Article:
Our Top Writing Tips - Joint Post

          As we have 29 writers ready to hand, we thought we'd ask them to pass on their most valuable writing tips...

Dennis Hamley - visit website

Authors Electric Dennis Hamley
Tip one:
An 80,000 word first draft means a 60,000 final draft. Draft, redraft ad re-redraft until there’s nothing left corpulent or flatulent in your prose: only lean sparseness in which every word matters.

Tip two:
A good way to approach that blessed state is to read your work aloud. Your written words will become alive and three-dimensional. You’ll home in on every tautology, repetition and indulgence (see below). Sometimes you’ll find, very embarrassingly, that what you were so proud of on paper is almost physically impossible to say.

Tip three:
If there’s something you’re really proud of, look at it especially carefully. It may deserve your pride - but equally it may be an indulgence, so don’t be afraid to lop it off. If it’s that good, you’ll find the right place for it one day. If it isn’t, you won’t.


Bill Kirton - visit website
Authors Electric Bill Kirton

          When people are faced with a writing task – a novel, a dissertation, a report – there’s often a feeling that it’s beyond them, too complicated, has to cover too much ground or venture into unfamiliar territories.
          The first thing to do then is stop thinking of it as a single thing, a mountain you have to climb. Whatever it is, it’s not just one forbidding task, it’s lots of little doable ones. Novels, plays, stories, job applications – they’re complete, integrated entities when they’re finished but they’re built with the bricks and mortar of words, sentences, paragraphs. So instead of being frozen with fear at the enormity of what’s expected of you, break it down into manageable elements. Set up a separate file for each one, close your mind to the destination and all the detours you may have to make and simply deal with the contents of that file.
          So rather than writing a 90,000 word novel, you’re writing a 1500 word chunk of prose, then another one, and so on. You’ll find that, once you get started, rather than frozen into immobility by the awesome nature of the goal, you’ll start enjoying the route towards it.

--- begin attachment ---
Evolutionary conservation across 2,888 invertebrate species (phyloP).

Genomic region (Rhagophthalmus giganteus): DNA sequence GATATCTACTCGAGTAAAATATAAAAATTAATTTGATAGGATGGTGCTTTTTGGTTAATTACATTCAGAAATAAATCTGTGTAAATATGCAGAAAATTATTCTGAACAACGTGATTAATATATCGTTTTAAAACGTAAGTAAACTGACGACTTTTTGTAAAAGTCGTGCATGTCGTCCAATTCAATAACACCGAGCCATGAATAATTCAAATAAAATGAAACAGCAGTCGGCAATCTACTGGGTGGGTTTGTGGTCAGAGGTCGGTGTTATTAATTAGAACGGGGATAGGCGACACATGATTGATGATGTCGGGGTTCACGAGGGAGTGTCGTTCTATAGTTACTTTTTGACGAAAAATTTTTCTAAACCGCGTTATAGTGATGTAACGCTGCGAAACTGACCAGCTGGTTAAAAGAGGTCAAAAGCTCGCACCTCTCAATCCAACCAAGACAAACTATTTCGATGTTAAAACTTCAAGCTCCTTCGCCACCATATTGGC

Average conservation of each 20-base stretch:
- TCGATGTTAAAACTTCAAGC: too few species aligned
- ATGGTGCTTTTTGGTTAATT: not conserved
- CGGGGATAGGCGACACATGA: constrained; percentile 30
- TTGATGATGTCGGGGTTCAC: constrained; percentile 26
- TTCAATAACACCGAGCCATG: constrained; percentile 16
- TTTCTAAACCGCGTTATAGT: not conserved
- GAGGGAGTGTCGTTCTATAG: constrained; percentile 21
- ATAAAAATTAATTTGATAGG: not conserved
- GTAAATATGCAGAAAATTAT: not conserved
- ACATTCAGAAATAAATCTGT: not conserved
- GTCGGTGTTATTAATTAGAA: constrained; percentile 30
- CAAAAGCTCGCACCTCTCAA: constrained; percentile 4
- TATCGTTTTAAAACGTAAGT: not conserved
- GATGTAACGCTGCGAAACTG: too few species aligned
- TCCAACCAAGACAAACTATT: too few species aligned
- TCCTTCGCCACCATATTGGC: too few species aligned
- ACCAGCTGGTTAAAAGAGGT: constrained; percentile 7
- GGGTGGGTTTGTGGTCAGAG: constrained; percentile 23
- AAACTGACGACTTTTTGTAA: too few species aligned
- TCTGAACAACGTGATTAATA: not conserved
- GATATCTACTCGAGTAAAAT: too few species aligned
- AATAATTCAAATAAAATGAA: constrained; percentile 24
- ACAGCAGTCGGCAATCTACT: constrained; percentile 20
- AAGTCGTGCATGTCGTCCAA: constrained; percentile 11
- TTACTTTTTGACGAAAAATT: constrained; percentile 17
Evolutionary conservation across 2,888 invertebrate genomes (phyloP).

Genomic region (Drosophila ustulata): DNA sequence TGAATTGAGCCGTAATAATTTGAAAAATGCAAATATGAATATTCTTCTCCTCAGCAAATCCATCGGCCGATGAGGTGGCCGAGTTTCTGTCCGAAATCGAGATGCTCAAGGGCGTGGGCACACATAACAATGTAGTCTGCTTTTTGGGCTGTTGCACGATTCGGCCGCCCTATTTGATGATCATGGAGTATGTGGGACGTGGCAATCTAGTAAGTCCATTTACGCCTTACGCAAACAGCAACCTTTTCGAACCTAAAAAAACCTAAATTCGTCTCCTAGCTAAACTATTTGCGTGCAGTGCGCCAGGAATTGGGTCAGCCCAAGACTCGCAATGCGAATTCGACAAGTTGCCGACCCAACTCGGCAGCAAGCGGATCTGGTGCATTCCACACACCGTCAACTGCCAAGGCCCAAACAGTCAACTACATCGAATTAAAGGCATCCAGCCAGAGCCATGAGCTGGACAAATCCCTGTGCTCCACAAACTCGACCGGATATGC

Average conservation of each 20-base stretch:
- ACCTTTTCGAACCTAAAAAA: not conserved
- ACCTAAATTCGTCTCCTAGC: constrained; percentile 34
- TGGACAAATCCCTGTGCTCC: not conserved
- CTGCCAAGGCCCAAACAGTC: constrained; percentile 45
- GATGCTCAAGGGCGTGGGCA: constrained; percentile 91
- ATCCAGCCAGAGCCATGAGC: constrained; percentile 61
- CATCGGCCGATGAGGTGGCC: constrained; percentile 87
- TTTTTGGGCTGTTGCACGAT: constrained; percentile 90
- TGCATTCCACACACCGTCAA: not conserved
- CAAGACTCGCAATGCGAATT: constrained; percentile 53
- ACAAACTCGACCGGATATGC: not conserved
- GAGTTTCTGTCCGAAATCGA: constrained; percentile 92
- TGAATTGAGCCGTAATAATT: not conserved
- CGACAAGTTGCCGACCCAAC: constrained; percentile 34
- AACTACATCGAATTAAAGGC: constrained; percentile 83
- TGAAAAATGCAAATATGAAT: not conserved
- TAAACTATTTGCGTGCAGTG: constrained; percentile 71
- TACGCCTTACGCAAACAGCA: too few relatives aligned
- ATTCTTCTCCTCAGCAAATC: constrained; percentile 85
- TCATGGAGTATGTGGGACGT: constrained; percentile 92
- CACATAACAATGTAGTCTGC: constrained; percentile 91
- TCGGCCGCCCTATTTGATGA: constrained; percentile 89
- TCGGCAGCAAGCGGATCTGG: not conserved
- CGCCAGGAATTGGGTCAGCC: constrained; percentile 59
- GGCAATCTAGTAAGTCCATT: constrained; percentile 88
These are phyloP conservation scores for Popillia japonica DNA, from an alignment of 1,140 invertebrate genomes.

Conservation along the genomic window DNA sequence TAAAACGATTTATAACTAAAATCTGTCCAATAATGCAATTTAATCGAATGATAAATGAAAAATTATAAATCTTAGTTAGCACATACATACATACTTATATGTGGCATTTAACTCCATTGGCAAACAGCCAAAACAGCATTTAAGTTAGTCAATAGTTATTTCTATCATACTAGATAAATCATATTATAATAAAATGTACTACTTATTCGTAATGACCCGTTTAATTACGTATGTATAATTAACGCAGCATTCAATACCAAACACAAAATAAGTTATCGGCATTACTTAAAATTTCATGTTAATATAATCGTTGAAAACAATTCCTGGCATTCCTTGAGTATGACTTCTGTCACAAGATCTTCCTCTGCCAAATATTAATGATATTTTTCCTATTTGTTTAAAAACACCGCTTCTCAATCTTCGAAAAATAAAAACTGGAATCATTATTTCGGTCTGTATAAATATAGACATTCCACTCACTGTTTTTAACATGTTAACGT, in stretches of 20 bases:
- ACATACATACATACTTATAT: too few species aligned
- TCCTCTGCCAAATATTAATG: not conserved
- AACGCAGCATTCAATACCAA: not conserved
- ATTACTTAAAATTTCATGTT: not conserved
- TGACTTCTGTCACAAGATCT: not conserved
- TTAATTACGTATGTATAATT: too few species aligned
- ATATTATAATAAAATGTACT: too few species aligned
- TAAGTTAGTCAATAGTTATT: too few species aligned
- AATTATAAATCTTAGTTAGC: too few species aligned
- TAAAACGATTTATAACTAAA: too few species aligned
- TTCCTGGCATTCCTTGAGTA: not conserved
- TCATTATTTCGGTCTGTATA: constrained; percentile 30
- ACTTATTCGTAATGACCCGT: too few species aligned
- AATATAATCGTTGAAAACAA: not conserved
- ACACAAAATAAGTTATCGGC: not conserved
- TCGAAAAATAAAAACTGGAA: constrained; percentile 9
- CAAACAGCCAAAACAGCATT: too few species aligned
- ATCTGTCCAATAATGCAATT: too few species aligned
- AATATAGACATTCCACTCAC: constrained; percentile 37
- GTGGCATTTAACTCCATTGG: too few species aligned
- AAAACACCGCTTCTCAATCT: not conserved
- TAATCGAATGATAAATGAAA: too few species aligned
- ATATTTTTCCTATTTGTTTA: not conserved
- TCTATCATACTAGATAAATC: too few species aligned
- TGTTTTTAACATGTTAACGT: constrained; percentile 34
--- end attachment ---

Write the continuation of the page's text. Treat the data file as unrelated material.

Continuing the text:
Debbie Bennet - visit website
Authors Electric Debbie Bennett

          Change the font size or type. When the words move around on the page, the typos you missed before will leap out at you as you can see the words that are actually there rather than the ones you thought you wrote.

          Read aloud – you’ll hear the lack of punctuation or the commas that are in the wrong place! And the bits that make you wince and think “did I really write that?” The bonus is that you get to hear the good bits too!

          Have faith in yourself. When you spend lots of time associating with other writers you forget that most people aren’t – and will be very impressed when they find out that you are. Most people don’t care whether you are traditionally published or self-published as they just want to read a good story.

          Don’t follow the herd. Write what you want how you want. Rules may be made to be broken, but you have to know what they are before you can smash them up.

So that's out top writing tips. Do you have any you'd like to share? 


Interesting and useful! And, Dennis, I tend to agree with you about pruning, or I thought I did. And it's certainly what I do. Until an odd thing happened. I realized that the three books I've most enjoyed recently (two trad published and one indie published) have been by most standards a bit over-written. Almost but not quite self indulgent. And then I started to think, maybe they aren't over-written at all. Maybe, just maybe, the vast majority of books these days are (dare I whisper this) over edited! I'm planning a blog post about this because I can see how when most people are starting out, they need to prune and polish much more than they do. Sometimes you want sushi. But sometimes you want a Knickerbocker Glory with all the trimmings!
Lydia Bennet said…
or as friend Chaz Brenchley the novelist said in response to a 'everyone's gotta be like Raymond Carver' tutor, 'less is more? no, less is just less.' fighting talk, Catherine, and great advice guys! though there is far too much padding in a lot of modern books in my view which is a whole different thing.
Lee said…
Lydia, I do like that: 'less is just less'. (I'll probably steal it.) All the guidelines only work for average prose: the really great stuff is great because it doesn't fit anyone's preconceptions.
Dennis Hamley said…
Catherine I agree. Who is to say that something is an indulgence except its writer? And sometimes even the writer can see it's not an indulgence after all. But my contention is that the more you prune the more likely you are to find the REAL good writing underneath. I agree with the 'over-editing' point. But that, as I've found to my cost. is often not the writer's fault - we know when we're in danger of wringing the blood out of our prose - but the over-zealous editor's.

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